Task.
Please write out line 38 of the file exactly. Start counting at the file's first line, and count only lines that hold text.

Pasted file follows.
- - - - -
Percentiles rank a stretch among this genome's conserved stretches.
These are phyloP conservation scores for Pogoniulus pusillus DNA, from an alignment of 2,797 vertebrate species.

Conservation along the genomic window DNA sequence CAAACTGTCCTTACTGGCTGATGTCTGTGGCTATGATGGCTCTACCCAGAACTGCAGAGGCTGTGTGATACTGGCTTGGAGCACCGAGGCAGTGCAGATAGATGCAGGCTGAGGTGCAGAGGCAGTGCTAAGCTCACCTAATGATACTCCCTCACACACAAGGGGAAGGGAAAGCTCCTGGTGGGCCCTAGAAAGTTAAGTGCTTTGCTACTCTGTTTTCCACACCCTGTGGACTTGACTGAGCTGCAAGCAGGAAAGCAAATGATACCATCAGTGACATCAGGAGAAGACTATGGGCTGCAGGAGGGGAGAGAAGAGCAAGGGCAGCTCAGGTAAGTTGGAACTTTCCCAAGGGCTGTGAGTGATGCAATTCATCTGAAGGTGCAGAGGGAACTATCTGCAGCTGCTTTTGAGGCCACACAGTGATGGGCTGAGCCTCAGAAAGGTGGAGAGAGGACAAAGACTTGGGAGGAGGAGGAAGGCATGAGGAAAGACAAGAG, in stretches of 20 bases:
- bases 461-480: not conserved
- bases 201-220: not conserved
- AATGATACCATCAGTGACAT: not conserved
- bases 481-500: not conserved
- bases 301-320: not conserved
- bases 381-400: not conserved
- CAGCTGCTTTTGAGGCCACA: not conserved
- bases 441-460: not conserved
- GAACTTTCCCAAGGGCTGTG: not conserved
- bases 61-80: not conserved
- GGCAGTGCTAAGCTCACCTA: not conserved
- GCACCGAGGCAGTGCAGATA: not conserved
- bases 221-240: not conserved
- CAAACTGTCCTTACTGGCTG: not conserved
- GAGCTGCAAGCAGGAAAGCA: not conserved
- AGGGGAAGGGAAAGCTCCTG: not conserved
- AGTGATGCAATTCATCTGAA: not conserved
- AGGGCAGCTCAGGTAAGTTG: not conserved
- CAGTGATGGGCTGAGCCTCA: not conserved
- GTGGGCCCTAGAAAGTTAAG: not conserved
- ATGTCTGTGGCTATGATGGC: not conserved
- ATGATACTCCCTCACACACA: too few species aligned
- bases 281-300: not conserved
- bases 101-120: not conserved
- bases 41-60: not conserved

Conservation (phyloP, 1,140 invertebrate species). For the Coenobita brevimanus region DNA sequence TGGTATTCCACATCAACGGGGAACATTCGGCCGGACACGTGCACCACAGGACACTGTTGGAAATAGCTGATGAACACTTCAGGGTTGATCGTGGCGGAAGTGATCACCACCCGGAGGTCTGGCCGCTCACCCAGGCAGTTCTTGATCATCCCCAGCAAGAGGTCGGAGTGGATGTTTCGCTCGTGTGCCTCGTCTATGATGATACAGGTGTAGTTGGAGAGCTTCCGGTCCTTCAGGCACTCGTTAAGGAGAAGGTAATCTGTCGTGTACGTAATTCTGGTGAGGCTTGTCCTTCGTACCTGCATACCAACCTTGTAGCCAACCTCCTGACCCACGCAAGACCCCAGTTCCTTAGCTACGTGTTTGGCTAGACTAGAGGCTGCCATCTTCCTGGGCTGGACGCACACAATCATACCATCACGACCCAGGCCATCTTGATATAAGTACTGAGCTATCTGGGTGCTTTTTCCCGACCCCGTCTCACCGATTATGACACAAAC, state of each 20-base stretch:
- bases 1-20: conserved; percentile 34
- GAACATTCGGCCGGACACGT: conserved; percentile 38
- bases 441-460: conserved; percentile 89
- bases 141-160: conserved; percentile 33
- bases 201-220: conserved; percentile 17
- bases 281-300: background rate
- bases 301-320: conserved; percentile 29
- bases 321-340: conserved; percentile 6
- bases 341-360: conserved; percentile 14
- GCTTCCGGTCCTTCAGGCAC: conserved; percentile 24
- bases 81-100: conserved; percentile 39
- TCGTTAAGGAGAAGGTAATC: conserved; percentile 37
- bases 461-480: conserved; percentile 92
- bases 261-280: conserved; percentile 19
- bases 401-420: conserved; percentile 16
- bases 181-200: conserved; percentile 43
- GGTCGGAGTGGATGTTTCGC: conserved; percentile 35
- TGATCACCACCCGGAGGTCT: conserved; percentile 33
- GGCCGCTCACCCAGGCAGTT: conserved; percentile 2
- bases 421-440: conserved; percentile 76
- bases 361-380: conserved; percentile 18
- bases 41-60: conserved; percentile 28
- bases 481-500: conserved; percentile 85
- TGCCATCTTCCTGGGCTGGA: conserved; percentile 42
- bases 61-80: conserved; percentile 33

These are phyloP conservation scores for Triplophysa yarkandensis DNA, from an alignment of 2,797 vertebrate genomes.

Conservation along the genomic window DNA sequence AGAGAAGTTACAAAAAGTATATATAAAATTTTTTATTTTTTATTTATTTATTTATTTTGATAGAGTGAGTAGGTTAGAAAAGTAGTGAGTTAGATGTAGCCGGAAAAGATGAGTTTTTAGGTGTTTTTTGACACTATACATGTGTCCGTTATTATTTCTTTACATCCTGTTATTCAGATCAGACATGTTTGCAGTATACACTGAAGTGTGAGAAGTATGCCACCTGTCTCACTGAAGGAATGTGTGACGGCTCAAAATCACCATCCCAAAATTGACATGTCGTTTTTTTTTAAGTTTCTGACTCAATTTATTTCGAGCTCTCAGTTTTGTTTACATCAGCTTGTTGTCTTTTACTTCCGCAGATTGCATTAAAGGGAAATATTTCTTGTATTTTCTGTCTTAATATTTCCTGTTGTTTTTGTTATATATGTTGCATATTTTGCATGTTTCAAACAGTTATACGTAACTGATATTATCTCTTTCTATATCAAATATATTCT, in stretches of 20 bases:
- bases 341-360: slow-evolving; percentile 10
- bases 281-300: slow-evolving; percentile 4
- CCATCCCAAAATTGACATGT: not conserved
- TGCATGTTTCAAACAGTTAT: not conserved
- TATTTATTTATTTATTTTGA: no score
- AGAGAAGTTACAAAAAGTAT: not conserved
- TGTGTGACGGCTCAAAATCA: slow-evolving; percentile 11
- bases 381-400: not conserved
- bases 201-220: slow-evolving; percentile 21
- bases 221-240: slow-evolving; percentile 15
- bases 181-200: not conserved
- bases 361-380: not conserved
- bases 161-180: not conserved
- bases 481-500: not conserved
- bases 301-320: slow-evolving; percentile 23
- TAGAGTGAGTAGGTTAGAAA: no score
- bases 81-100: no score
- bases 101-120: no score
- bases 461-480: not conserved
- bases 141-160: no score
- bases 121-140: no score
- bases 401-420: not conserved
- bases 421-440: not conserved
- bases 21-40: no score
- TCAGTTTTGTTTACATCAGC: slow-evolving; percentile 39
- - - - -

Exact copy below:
- bases 341-360: conserved; percentile 14